Requisit Respite

Tuesday, April 26, 2016

When Life Gets Hard

© 2015 by Intellectual Reserve, Inc. All rights reserved.

When life seems too hard, I must remember the sacrifice that my Savior, Jesus Christ, made for me so that I can wallow in my self-pity, forgetting that, if I could trade anyone their burdens, I would, most likely, take up my own again. He bequeathed me that luxury.
He knows me, yet loves me.
He has descended below all, and conquered all. He is an empath.
I want to be like Him. I think He knows that. I hope He can forgive me my trespasses, knowing my heart . . . knowing my deepest desires.
He knows better than I.

Jesus, Savior, pilot me. Guide me. Show me. Help me, is my plea.
Thou art my refuge through life's harrowing storms. I run to Thee and I wish I could feel Thy arms around me and hear Thy voice say, "Be still. I am here for you."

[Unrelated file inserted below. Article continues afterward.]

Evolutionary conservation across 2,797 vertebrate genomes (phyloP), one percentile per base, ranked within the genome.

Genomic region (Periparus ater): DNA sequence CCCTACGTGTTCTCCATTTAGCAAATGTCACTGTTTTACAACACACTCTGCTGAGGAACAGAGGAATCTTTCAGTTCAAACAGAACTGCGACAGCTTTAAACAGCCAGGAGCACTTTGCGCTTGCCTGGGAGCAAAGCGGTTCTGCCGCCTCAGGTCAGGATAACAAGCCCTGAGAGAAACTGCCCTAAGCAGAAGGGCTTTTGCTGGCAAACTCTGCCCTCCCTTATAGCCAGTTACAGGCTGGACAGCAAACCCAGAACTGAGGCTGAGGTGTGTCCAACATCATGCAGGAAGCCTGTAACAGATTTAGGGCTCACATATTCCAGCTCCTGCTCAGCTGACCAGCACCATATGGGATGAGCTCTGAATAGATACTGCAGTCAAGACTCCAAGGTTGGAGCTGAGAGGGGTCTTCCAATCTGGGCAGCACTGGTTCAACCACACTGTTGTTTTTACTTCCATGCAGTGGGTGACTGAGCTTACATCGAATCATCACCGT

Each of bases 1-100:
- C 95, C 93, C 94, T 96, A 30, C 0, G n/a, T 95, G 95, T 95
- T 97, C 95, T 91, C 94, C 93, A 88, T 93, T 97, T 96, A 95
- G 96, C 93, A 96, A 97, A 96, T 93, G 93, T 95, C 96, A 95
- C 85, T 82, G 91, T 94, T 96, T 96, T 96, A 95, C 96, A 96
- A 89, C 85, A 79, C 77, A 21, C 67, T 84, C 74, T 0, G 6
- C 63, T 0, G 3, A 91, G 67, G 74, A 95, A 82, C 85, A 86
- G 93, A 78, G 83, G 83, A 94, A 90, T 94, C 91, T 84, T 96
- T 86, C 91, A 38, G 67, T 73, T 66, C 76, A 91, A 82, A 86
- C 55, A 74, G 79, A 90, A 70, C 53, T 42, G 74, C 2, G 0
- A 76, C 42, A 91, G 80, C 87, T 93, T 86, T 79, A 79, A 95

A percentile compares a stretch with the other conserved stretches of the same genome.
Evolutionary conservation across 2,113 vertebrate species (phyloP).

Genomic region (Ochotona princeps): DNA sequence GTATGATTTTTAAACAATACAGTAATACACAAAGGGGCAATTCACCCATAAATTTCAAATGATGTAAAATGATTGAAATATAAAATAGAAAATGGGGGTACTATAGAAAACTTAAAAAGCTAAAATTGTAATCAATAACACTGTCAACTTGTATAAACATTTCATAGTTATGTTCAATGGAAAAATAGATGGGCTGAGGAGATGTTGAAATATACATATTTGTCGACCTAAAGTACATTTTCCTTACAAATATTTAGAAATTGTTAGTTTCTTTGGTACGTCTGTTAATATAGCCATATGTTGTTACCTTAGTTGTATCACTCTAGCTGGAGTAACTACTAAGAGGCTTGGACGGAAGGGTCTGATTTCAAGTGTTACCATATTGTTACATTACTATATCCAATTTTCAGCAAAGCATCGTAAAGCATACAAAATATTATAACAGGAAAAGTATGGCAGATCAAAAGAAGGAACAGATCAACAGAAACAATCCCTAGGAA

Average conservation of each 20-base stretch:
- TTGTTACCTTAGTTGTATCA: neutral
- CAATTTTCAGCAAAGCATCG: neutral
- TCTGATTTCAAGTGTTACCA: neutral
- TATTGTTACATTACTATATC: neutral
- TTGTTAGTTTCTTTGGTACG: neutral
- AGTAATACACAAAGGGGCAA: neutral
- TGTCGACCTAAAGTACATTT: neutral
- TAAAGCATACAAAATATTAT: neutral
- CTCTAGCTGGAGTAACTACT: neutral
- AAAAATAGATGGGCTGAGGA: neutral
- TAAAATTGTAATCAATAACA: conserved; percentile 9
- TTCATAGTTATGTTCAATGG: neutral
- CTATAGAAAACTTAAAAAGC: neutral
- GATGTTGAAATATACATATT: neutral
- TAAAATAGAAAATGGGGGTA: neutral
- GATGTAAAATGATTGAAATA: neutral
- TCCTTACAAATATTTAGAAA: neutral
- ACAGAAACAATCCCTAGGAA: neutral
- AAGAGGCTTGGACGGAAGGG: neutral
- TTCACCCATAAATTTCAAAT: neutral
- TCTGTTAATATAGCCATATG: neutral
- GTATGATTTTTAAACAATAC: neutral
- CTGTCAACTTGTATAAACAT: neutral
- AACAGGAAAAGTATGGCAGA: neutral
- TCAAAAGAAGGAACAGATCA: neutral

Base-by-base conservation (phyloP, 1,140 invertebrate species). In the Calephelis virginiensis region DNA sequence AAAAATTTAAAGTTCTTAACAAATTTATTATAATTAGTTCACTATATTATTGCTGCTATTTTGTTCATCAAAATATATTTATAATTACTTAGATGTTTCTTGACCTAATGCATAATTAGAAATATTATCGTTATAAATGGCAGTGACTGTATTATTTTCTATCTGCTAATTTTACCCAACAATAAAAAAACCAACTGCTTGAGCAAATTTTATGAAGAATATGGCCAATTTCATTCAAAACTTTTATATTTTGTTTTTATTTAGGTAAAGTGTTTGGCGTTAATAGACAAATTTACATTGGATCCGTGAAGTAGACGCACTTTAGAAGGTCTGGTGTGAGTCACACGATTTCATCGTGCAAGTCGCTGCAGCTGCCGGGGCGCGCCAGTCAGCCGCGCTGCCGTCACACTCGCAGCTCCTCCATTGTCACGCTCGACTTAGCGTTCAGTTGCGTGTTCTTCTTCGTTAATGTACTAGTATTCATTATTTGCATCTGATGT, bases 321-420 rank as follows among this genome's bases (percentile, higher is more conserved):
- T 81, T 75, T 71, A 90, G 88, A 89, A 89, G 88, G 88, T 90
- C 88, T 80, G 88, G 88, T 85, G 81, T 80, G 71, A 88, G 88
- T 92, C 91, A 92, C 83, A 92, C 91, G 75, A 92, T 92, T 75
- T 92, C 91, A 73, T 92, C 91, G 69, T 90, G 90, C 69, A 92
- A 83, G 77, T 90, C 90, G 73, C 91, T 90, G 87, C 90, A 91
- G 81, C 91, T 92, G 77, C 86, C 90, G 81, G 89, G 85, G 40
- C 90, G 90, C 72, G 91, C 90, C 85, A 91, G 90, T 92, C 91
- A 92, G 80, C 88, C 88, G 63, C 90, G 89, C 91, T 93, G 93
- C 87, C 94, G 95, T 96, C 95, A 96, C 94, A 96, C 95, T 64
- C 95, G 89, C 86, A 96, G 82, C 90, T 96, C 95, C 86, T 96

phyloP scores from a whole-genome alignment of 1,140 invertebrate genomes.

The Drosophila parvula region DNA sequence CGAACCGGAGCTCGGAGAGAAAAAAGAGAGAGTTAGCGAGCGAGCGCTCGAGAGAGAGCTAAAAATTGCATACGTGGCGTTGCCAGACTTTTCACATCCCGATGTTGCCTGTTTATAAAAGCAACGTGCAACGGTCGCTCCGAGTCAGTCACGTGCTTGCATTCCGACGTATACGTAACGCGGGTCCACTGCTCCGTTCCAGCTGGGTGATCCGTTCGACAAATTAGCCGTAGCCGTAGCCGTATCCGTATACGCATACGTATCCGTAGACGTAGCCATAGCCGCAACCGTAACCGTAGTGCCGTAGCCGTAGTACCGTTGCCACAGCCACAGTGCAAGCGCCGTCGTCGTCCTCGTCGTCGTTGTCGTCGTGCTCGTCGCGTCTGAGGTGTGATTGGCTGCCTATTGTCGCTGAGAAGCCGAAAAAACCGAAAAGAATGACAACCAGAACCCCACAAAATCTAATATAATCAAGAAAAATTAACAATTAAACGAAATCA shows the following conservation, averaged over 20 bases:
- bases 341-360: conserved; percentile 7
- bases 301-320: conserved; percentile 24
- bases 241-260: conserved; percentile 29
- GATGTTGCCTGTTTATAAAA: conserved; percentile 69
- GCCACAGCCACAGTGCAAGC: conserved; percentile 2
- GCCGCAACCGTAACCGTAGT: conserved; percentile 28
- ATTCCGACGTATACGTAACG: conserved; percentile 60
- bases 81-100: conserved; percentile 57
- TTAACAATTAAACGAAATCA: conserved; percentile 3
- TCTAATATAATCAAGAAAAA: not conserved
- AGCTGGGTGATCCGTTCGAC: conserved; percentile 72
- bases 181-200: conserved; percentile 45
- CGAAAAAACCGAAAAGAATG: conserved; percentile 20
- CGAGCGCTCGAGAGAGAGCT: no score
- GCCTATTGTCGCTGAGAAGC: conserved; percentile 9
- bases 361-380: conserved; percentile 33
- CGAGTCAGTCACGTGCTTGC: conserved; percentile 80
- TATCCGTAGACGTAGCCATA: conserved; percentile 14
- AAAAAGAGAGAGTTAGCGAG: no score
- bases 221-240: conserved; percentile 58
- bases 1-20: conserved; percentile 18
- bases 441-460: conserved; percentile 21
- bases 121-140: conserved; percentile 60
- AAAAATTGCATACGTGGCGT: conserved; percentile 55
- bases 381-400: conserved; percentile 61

I love Thee and I want to see Thy face someday and feel the warmth of Thy smile.
I long to hear the words, "Well done," for I do not know if I deserve to hear them.

I wrap myself in the promise of Thy Atonement and have every faith that Thou has ransomed me.

Thursday, February 11, 2016

It Stinks to Be a Canary
By Susan Knight
(Spoiler alert: feelings hurt rant)
Why do perfume companies have to use toxic chemicals in their products? Those of us who are canaries in a coal mine (chemically sensitive) should be used as the warning signals for chemical toxicity. What people put on their bodies in the form of perfume, cologne, body lotion, body spray, etc. is absorbed into their blood streams through their skin, inhaled into their lungs, and accumulated in their tissues and organs.
There is so much "fragrance" at work that I can't breathe. I was thinking today, as I sat at work, waving air away from my face after someone with perfume walked past my cubicle, "Why isn't there a Surgeon General's Warning on perfume bottles, or body lotions or sprays?" I feel like I'm inhaling second-hand fumes.
 And now I have a problem going to church. I couldn't leave sacrament meeting fast enough on Sunday, therefore, I couldn’t enjoy the Spirit—or the camaraderie of my friends at church—at all.  I stayed for about one minute at the Enrichment meeting tonight and coughed all the way home, and off and on for the next hour or so. (Where’s my rescue inhaler?)